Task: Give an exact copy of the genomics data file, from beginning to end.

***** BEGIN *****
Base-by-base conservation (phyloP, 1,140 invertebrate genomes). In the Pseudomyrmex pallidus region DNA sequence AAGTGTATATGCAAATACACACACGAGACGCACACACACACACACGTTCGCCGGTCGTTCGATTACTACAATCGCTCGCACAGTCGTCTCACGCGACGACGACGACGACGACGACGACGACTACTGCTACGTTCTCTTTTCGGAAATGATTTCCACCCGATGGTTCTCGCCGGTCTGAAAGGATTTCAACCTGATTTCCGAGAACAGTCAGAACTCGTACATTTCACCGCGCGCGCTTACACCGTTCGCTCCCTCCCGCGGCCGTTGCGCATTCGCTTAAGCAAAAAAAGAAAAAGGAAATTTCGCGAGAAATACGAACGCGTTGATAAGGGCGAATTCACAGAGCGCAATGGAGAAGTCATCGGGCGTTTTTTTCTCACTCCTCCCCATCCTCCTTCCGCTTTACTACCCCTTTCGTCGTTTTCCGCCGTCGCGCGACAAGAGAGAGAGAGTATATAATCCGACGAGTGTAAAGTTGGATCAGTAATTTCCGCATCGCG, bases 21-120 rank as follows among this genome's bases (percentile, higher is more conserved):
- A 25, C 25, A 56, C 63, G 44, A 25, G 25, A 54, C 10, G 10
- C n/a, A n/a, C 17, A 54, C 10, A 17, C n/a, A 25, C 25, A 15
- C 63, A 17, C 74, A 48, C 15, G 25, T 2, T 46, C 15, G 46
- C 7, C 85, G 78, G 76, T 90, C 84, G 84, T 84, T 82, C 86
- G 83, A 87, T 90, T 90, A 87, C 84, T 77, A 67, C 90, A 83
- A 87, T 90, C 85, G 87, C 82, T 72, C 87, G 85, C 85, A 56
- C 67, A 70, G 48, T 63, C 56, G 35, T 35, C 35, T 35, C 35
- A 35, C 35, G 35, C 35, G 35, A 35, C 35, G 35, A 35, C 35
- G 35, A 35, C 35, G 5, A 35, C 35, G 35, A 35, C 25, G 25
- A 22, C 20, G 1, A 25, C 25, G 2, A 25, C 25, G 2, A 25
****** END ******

Base-by-base conservation (phyloP, 1,140 invertebrate genomes). In the Pseudomyrmex pallidus region DNA sequence AAGTGTATATGCAAATACACACACGAGACGCACACACACACACACGTTCGCCGGTCGTTCGATTACTACAATCGCTCGCACAGTCGTCTCACGCGACGACGACGACGACGACGACGACGACTACTGCTACGTTCTCTTTTCGGAAATGATTTCCACCCGATGGTTCTCGCCGGTCTGAAAGGATTTCAACCTGATTTCCGAGAACAGTCAGAACTCGTACATTTCACCGCGCGCGCTTACACCGTTCGCTCCCTCCCGCGGCCGTTGCGCATTCGCTTAAGCAAAAAAAGAAAAAGGAAATTTCGCGAGAAATACGAACGCGTTGATAAGGGCGAATTCACAGAGCGCAATGGAGAAGTCATCGGGCGTTTTTTTCTCACTCCTCCCCATCCTCCTTCCGCTTTACTACCCCTTTCGTCGTTTTCCGCCGTCGCGCGACAAGAGAGAGAGAGTATATAATCCGACGAGTGTAAAGTTGGATCAGTAATTTCCGCATCGCG, bases 21-120 rank as follows among this genome's bases (percentile, higher is more conserved):
- A 25, C 25, A 56, C 63, G 44, A 25, G 25, A 54, C 10, G 10
- C n/a, A n/a, C 17, A 54, C 10, A 17, C n/a, A 25, C 25, A 15
- C 63, A 17, C 74, A 48, C 15, G 25, T 2, T 46, C 15, G 46
- C 7, C 85, G 78, G 76, T 90, C 84, G 84, T 84, T 82, C 86
- G 83, A 87, T 90, T 90, A 87, C 84, T 77, A 67, C 90, A 83
- A 87, T 90, C 85, G 87, C 82, T 72, C 87, G 85, C 85, A 56
- C 67, A 70, G 48, T 63, C 56, G 35, T 35, C 35, T 35, C 35
- A 35, C 35, G 35, C 35, G 35, A 35, C 35, G 35, A 35, C 35
- G 35, A 35, C 35, G 5, A 35, C 35, G 35, A 35, C 25, G 25
- A 22, C 20, G 1, A 25, C 25, G 2, A 25, C 25, G 2, A 25